David G. Dixon
Millikin major: Accounting
- Other degrees:
- Master’s degree in business administration from Northwestern University’s Kellogg Graduate School of Management in Evanston, Ill.
Managing director at Wells Fargo
Why did you choose MU?
The confluence of a few key factors led me to Millikin, including an interest in small schools, proximity to home and growing up listening to my father, George Dixon ’40, tell Millikin stories.
What activities did you participate in as a student at MU?
- Freshman Orientation (chairman, senior year)
- Other smaller roles, but I was primarily a bookworm
What are some of your accomplishments since graduating from Millikin?
- I married a remarkable woman.
- I’ve helped raise two brilliant children.
- I’m an adjunct professor at DePaul University.
When not supporting the Big Blue, what is your favorite thing to do?
Vacationing with my family and with my “Boys,” a group of lifelong friends from Millikin. We have vacationed around the country for the past 33 years. The group has expanded to include brothers and friends, but the Boys from the class of 1983 include Ricky George (Fr. George, if we’re feeling formal), Craig Hayden, Chris Kennedy, Jim Lamar, Jerry Panfil and Marty Stupek (when we can pry him away from home). We’ve typically enjoy trips through national parks, including a trip last summer to Glacier National Park in Northern Montana.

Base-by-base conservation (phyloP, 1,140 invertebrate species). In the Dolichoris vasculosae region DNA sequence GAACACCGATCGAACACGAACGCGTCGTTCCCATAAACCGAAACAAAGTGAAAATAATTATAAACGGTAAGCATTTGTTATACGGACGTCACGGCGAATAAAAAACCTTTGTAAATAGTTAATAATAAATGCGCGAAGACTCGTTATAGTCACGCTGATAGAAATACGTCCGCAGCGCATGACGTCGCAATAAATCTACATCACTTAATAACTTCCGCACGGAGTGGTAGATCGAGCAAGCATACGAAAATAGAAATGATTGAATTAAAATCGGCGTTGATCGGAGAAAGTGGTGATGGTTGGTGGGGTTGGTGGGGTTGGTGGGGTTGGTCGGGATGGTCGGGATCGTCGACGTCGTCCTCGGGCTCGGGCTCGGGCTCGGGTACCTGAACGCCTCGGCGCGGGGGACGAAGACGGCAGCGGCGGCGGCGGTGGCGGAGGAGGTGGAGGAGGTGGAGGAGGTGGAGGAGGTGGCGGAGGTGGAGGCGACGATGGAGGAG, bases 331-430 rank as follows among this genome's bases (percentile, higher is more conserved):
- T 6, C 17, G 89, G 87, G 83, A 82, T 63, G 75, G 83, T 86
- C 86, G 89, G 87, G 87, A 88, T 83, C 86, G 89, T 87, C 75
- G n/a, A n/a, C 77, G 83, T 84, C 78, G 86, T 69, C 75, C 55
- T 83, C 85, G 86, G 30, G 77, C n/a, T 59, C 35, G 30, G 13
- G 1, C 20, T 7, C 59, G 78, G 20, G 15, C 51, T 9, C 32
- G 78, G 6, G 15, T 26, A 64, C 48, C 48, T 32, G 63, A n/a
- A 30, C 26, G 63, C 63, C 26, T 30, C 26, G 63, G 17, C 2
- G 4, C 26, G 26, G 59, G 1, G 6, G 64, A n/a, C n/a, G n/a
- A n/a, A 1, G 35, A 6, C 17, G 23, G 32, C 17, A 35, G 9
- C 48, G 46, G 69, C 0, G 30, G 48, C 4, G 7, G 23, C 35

Who is your most memorable MU professor or staff member and why?
David Haynar Marshall: Mr. Marshall was one of many really impressive professors I enjoyed at Millikin. His real world experience made for fun classroom discussions. He also took a personal interest in students. For example, he reached out to his former colleagues in the accounting profession to secure interviews for accounting majors. I was a lucky beneficiary of his goodwill. There are a few others (Dan Viele, Gail Hudson and James Watson) who also took personal interests in our development and in our lives. I was lucky.
What is your most memorable MU experience?
Among the things a gentleman can mention, there is one that still makes me smile. A few of us were caught on the roof of the science building. With a beautiful view of the campus at dusk, we noticed a few of Millikin’s finest security guards entering different doors of the building. As we were climbing back through the rooftop opening onto a ladder that descended into a maintenance closet, we were greeted by the guards. It was difficult to claim innocence at that point. We then had to meet with Dean Joe Houston, who had a tough time remaining stern with us. I recently took my son there to contribute to his delinquency, but the door to the closet is now locked.
What is one concept you learned at Millikin that you use regularly?
Hard work is rewarded.
What advice do you give to current Millikin students about preparing for life after graduation?
Learning is fun. I hope you enjoy the process and prove that old dogs, of all ages, do learn new tricks.
Anything else you would like to share with the Millikin community?
I would like to share my thanks with the university community, especially the alumni and development team, for making sure the Millikin experience continues after graduation.